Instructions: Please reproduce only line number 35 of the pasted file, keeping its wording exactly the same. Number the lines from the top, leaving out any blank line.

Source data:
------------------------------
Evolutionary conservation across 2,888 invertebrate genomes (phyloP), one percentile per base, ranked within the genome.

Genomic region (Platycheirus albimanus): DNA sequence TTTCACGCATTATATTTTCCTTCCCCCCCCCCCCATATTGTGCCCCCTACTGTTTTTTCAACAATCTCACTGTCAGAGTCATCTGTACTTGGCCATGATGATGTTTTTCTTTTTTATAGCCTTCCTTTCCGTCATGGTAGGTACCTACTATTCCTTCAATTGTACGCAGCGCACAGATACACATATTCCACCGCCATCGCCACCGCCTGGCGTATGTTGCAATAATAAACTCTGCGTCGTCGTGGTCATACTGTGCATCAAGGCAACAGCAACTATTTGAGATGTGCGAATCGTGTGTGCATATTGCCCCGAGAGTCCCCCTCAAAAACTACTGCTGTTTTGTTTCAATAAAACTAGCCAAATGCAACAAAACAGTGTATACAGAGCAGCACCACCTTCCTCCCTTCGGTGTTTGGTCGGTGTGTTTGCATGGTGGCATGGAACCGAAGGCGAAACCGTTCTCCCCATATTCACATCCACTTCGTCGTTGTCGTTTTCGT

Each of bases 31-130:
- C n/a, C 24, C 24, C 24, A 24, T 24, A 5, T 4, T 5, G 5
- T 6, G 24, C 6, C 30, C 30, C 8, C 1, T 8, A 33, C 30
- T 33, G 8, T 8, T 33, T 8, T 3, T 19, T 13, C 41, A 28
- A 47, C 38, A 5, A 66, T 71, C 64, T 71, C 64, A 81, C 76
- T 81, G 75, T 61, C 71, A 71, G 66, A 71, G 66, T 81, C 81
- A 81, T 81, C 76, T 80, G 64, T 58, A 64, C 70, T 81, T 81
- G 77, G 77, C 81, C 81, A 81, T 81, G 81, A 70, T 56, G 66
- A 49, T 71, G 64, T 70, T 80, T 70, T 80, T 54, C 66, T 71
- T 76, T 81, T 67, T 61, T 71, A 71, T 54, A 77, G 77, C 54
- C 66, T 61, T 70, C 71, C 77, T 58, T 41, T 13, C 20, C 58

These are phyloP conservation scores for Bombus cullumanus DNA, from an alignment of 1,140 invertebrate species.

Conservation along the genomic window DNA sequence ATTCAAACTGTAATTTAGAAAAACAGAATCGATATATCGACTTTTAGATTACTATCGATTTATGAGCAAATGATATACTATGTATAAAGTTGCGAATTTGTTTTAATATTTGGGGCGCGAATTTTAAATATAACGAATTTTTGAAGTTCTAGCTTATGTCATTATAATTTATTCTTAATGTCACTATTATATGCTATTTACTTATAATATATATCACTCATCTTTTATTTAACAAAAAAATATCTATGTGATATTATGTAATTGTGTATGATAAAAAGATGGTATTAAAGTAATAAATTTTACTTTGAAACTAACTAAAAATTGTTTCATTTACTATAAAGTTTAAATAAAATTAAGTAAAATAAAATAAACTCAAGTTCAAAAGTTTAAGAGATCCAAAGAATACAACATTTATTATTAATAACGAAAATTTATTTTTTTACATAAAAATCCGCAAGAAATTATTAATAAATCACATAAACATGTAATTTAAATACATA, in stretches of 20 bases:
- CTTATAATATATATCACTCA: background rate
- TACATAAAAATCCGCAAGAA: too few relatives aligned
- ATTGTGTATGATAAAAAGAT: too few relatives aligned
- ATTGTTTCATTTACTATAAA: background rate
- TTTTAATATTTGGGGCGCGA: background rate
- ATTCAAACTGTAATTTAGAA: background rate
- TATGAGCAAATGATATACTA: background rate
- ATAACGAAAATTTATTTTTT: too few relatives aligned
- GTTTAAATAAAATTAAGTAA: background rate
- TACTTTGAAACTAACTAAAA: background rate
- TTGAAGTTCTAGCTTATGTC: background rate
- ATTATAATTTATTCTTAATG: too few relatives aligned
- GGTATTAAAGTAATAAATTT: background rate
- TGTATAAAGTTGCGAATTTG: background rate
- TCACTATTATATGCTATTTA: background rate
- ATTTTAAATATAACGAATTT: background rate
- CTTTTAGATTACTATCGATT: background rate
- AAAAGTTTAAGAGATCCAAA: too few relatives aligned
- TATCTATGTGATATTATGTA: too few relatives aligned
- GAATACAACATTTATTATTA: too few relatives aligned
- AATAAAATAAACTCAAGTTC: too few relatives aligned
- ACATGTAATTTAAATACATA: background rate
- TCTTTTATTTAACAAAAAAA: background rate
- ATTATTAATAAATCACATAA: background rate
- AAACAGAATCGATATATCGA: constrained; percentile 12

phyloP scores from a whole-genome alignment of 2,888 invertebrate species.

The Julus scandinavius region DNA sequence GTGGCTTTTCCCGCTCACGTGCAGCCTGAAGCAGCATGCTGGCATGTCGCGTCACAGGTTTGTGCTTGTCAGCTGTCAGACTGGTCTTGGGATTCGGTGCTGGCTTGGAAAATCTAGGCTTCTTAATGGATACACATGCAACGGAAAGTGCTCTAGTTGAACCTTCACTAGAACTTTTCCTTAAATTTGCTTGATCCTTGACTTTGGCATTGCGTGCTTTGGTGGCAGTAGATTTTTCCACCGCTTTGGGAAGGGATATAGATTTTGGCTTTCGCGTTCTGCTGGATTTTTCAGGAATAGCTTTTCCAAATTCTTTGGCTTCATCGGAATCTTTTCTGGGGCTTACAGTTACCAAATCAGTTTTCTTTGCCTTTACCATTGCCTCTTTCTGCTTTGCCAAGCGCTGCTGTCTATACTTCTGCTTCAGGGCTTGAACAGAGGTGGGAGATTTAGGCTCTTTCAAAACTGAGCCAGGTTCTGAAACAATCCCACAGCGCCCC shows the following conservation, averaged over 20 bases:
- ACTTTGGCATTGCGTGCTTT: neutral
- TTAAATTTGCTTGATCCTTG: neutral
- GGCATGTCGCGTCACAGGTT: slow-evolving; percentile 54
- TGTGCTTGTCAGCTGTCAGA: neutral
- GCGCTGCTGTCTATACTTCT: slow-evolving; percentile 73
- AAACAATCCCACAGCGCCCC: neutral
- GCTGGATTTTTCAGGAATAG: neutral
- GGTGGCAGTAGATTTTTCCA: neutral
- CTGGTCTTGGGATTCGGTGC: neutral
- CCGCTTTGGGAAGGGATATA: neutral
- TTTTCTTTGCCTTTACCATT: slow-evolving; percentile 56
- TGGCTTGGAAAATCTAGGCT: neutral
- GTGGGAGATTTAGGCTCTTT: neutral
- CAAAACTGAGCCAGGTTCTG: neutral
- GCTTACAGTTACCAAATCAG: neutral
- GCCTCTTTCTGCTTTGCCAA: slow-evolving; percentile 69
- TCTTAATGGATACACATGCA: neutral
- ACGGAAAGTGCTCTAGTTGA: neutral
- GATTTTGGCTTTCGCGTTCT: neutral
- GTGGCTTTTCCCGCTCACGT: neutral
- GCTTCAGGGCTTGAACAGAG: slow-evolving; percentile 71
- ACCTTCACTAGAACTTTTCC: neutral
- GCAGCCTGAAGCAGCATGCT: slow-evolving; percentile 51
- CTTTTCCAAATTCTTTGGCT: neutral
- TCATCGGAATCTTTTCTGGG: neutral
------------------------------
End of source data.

- GAATACAACATTTATTATTA: too few relatives aligned